But that this is an error is obvious,–

1. From the fact that justification is presented as the opposite of condemnation (Rom. 8:33, 34), and not of sinfulness. Condemnation is never spoken of as the infusion of a corrupted nature, and consequently justification would not involve that of a holy nature.

2. That the justified are not declared in Scripture to be free from sin or possessed of holy natures, but are represented as still struggling against sin, and not only sin which arises from outward temptations, but that proceeding from the motions of sin within.

3. The change of nature which causes that of character is called in the Scriptures “regeneration,” and differs essentially from justification. The former is the special work of the Holy Spirit. The latter is the act of God the Father. That is an effect wrought inwardly, which develops itself in a continuous and progressive process which the Scriptures call sanctification. If justification includes an infused righteousness as the opposite of sinfulness, then it includes sanctification, and there is no ground for the scriptural distinction between them.

4. The usage of other words in connection with justification shows it to be a forensic act. The term “righteousness,” dikaiosune, which, like “righteous,” dikaios, is used in connection with personal righteousness, as of God in Acts 17:31, and of Christ “the Faithful and True,” Rev. 19:11, and of the martyrs in Heb. 11:33, and of human obedience to the law in Rom. 10:3, 5; Phil. 3:6, 9, is, in connection with God’s justification of sinners, applied, though chiefly by the Apostle Paul, to “the righteousness which God bestows or accepts,” and which is imputed to the sinner or reckoned to his account.

Another term, dikaiosis, signifies “the act or process of declaring righteous,” viz., justification.

The word dikaioma, which means “that which is declared righteous,” and hence a statute or command, as something which the law of God declares to be a righteous requirement, is used in connection with justification for “the deed by which one declares another righteous, and is partially equivalent to dikaiosis.”

The principal word which is used for expressing the nature of God’s action in justification is dikaioo, “to justify,” which means everywhere “to declare righteous,” “to regard and represent as righteous,” and not “to make righteous” in the sense of conferring personal righteousness.

This usage of terms shows plainly that justification is a judicial act of God, in which he does not confer holiness, but only declares the relation occupied to the law by the one who is in Christ.

 

II. The Ground of this Justification

It is manifest from what has already been said that the justification of the sinner must depend on something not personally his own. The Scriptures teach that it is due not to his own good works but to the meritorious work of Christ which is imputed to him, or put to his account.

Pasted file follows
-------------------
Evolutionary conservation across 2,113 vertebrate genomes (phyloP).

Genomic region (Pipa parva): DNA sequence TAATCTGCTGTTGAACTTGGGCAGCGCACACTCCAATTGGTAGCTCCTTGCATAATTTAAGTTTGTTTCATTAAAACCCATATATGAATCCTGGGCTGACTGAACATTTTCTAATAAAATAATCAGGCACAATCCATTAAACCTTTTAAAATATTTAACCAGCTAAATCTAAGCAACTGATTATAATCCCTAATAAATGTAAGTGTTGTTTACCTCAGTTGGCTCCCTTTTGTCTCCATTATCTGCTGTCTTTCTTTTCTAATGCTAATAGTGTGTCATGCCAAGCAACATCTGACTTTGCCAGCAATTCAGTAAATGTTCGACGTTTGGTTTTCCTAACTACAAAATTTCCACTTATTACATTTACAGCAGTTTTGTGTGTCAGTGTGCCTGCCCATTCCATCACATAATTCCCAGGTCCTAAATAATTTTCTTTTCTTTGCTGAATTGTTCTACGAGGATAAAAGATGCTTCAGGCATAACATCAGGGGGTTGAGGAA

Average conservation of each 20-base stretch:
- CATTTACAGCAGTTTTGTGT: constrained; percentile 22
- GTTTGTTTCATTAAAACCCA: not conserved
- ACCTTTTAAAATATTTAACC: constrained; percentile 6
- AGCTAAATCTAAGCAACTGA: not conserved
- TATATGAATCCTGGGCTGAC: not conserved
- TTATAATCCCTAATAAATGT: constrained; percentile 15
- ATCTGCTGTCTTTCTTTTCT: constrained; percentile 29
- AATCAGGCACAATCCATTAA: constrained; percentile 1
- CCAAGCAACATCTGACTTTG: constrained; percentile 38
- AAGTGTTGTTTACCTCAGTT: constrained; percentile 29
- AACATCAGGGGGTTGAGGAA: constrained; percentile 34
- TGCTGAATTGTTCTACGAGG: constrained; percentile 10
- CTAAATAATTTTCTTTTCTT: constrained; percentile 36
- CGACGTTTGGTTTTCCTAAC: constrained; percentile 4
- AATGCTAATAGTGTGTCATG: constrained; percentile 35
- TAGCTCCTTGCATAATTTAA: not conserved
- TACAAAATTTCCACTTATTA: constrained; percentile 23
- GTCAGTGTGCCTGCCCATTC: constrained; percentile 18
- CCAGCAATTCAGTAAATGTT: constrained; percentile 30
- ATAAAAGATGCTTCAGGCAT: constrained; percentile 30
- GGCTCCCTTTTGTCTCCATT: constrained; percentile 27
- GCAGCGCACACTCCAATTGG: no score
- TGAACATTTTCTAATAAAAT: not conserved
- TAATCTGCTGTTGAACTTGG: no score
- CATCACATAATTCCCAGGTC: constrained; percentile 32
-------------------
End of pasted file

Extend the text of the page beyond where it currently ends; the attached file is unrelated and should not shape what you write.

1. They teach us negatively that it is not due to his own good works.

(1.) They expressly deny that justification can be by the works of the law. Rom. 3:20; Gal. 3:11; Eph. 2:9.

(2.) They assert that, could it thus have been attained, Christ’s death has been useless. Gal. 2:21; 5:4.

(3.) Sinfulness is declared to be the condition of every man, which excludes the possibility of works untainted by sin. Rom. 3:10.

(4.) The law is said to demand such complete obedience that “whosoever shall keep the whole law and stumble in one point, he is become guilty of all.” James 2:10.

(5.) We are told that “if there had been a law given which could make alive, verily, righteousness would have been of the law.” Gal. 3:21.

(6.) It is likewise stated as necessary to the certainty of attaining salvation that “it is of faith that it may be according to grace.” Rom. 4:16.

These statements show that, not only are men not saved by works alone, but not even by works combined with grace. Justification cannot arise, therefore, from the good works of men. Not even has its condition been so modified that a partial obedience can be accepted, whether this stands alone or is supplemented by, or is supplementary to the merits of Christ. Something entirely outside of man must constitute the basis of justification.

2. The word of God declares this outside something to be the meritorious work of Christ.

(1.) In general

(a) By declaring that the righteousness of God is connected with our relations to, or belief in Christ. Rom. 3:22, 26; 5:1; 10:4; 1 Cor. 1:30.

(b) By stating that redemption is in Christ Jesus. Rom. 3:24.

(c) By setting him forth as the only foundation of salvation.

(d) By asserting salvation to be found only in Christ. Acts 4:12.

(e) By asserting a definite relation between our sin and Christ, and his righteousness and ourselves. 2 Cor. 5:21.

2. More specifically by connecting the salvation and justification of man with Christ’s merits.

This may be shown.

(a) In connection with his sufferings, or what is usually called his passive obedience.

1. Christ is presented as “the Lamb of God,” John 1:29, in evident allusion to the sacrificial offerings of the olden days, and Paul speaks of him as one “whom God set forth to be a propitiation, through faith, by his blood.” Rom. 3:25.